Lose 100 pounds in 3 months! This is a JACKPOT for those who struggle with obesity. Sadly, contestants from the Biggest Loser, Season 8 may not think so. A study by scientists at a federal research center showed that after 6 years all but 1 contestant regained the weight they lost. Four of the contestants weigh even more than they did when they began the contest. Adding more salt to the wound, the contestants’ metabolic rates have declined dramatically, so now for them to maintain their heavier weights, they must take in significantly fewer calories than then they did pre-show.
Does this spell doom and gloom for those needing to lose weight? No. Gradual change leads to permanent change. Successful losers practice moderation in portions. Successful losers do not eliminate food groups or even their favorite foods. Successful losers avoid thinking, “I ate this cookie, so now I blew it,” and proceed to eat the box of cookies. Successful losers learn to deal with their feelings in other ways besides using food. Successful losers exercise regularly, but don’t make exercise their part-time job.
The biggest take home message is avoid becoming obese. If you notice yourself gaining excessively, treat this as any other medical problem. Be proactive and consult a doctor or dietitian.
Thirteen year old Sam eats only 4 foods: cereal and milk, pasta, peanut butter and bread. His parents have tried begging, “Just try one bite”, bribing, “I’ll give you $20.00 if you try these green peas,” and threatening, “You won’t grow unless you eat protein.” All to no avail. Sam is reluctant to try new foods. He dislikes the texture of eggs, yogurt, mashed potatoes and cheese. He gags on animal proteins. He hates the taste of fruits and veggies. Sam eats painstakingly slow, taking minuscule bites, pausing between bites and his family has typically cleaned the kitchen before he leaves the table.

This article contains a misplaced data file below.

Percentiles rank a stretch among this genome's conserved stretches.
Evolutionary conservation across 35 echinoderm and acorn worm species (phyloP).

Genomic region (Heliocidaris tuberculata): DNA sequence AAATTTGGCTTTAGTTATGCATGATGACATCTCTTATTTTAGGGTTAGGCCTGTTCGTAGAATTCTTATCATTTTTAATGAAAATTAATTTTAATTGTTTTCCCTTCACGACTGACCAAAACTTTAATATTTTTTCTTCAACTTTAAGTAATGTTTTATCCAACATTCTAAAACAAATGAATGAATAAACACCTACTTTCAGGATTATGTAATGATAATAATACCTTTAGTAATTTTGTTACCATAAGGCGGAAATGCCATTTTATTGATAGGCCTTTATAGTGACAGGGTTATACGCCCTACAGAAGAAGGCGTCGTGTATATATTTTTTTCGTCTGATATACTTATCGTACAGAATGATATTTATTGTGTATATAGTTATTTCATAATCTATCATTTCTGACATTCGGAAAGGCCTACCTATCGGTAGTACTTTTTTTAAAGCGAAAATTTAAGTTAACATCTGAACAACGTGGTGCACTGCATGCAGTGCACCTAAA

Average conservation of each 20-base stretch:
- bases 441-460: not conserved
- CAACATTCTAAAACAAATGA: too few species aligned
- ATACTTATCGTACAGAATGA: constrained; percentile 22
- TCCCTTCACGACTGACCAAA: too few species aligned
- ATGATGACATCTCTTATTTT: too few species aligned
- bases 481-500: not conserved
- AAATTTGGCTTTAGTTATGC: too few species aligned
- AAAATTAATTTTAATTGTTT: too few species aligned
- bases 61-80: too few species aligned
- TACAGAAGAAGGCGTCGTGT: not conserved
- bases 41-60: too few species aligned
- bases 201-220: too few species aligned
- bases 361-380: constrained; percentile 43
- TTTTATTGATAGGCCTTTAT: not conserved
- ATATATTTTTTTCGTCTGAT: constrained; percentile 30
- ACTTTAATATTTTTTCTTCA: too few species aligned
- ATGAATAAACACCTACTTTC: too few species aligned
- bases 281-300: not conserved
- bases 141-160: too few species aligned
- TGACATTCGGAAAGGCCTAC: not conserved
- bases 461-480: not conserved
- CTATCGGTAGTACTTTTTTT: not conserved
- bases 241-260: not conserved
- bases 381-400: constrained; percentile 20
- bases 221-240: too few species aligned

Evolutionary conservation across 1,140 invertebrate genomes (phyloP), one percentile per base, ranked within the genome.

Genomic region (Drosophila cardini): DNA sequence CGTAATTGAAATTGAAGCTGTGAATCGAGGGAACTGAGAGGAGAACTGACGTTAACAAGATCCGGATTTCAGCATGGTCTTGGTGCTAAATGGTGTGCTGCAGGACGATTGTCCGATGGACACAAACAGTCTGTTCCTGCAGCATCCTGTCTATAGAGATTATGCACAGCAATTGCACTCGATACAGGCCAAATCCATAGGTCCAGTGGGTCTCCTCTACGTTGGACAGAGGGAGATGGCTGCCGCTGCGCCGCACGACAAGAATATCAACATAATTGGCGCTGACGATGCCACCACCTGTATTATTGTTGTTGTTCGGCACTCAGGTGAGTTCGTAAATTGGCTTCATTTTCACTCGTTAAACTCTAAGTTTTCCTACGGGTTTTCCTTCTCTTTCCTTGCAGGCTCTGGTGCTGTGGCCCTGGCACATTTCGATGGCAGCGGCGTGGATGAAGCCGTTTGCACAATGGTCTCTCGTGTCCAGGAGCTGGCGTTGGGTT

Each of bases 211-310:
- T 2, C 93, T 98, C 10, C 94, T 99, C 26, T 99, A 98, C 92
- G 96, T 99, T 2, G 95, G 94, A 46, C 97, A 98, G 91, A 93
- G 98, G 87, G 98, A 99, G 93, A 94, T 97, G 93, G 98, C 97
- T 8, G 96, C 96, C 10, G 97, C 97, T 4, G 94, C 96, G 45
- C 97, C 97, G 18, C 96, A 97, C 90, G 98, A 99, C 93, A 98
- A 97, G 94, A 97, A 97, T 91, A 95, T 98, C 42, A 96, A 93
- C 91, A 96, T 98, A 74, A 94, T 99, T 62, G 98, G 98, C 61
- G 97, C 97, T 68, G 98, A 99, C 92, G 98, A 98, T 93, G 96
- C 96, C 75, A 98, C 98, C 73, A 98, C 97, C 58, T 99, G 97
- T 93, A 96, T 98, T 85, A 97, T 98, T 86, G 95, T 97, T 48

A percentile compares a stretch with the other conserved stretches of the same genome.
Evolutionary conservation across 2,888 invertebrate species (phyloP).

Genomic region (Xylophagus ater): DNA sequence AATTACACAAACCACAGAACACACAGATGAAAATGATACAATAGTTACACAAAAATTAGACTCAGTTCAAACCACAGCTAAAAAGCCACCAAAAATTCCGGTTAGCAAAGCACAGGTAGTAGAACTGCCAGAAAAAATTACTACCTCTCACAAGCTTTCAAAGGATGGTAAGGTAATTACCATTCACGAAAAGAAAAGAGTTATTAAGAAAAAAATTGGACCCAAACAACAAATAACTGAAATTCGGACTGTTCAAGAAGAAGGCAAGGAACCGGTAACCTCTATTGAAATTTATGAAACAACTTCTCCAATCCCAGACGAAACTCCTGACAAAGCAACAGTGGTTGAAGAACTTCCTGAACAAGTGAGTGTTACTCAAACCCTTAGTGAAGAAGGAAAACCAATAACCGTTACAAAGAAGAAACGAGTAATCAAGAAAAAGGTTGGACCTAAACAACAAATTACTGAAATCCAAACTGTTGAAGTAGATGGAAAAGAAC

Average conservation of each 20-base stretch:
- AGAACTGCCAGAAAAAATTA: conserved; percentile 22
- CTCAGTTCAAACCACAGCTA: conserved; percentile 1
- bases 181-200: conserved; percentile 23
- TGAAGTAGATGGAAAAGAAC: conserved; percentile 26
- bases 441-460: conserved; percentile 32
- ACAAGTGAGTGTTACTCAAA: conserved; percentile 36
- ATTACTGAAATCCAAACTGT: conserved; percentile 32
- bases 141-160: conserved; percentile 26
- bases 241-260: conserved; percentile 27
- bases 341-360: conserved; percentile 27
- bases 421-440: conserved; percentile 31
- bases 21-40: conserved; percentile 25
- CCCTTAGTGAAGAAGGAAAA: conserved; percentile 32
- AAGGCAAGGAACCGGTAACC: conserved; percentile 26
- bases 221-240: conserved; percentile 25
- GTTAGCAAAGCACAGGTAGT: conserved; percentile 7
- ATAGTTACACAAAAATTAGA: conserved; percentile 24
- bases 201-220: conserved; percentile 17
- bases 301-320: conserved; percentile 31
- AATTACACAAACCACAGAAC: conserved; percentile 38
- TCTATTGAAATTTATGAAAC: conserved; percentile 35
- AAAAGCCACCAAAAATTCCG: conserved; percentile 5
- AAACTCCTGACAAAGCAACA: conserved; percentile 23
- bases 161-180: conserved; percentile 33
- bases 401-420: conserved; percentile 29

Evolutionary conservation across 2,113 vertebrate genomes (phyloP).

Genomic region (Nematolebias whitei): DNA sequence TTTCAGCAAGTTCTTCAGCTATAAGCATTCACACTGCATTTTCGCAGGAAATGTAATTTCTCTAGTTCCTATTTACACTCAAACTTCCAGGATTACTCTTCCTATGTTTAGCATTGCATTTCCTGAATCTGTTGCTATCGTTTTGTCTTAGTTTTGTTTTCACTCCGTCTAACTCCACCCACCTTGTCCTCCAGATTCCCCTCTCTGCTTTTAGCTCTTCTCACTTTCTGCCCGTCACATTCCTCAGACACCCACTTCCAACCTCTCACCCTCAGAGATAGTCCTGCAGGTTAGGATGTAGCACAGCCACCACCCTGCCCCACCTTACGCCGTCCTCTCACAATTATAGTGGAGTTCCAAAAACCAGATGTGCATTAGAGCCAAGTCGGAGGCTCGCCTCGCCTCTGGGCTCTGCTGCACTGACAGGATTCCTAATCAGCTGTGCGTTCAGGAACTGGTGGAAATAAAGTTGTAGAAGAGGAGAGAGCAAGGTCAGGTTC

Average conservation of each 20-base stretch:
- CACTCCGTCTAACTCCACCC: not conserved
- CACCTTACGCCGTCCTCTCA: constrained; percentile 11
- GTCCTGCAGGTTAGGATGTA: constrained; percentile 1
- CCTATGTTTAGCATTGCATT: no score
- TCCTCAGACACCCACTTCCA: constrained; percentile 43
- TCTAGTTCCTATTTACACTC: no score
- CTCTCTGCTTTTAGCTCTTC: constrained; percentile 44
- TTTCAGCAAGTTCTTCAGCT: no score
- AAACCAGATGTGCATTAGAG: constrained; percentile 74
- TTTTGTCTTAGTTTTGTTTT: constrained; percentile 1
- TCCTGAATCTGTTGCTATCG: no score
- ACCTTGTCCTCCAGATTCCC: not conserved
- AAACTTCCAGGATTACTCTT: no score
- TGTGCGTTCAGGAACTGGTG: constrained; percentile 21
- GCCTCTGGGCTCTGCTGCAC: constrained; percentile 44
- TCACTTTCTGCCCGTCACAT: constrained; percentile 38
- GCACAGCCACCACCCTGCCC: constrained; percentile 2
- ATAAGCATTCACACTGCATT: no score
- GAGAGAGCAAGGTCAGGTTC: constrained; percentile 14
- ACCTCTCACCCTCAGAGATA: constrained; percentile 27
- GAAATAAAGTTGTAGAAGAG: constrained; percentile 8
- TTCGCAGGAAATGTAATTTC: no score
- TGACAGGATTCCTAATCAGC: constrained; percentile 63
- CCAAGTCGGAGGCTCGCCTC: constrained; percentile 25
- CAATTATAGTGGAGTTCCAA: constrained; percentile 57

Sam’s height has increased, however he has not gained weight in 1 year. He avoids social outings with friends because he is embarrassed about not being able to eat pizza or burgers with them.
Sam has Avoidant/Restrictive Food Intake Disorder (ARFID). This disorder has recently been included in the 5th edition of the Diagnostic and Statistical Manual of Mental Disorders. It is characterized by an inability to take in adequate nutrition for optimal growth, with a negative impact on weight and/or psychosocial functioning. It usually begins before age 6 and lasts longer than one month. There are three ARFID subgroups: sensory, little or no appetite, and aversive.
Overcoming ARFID is possible, however, not unlike other eating disorders, is a process, a marathon and requires much patience. An excellent read is “Helping Your Child with Extreme Picky Eating” by Katja Rowell, MD and Jenny McGlothinlin, MS, SLP
"I made her favorite pasta and she wouldn't take a bite." "All she'll eat is broccoli and fish." "Maybe she'll outgrow it."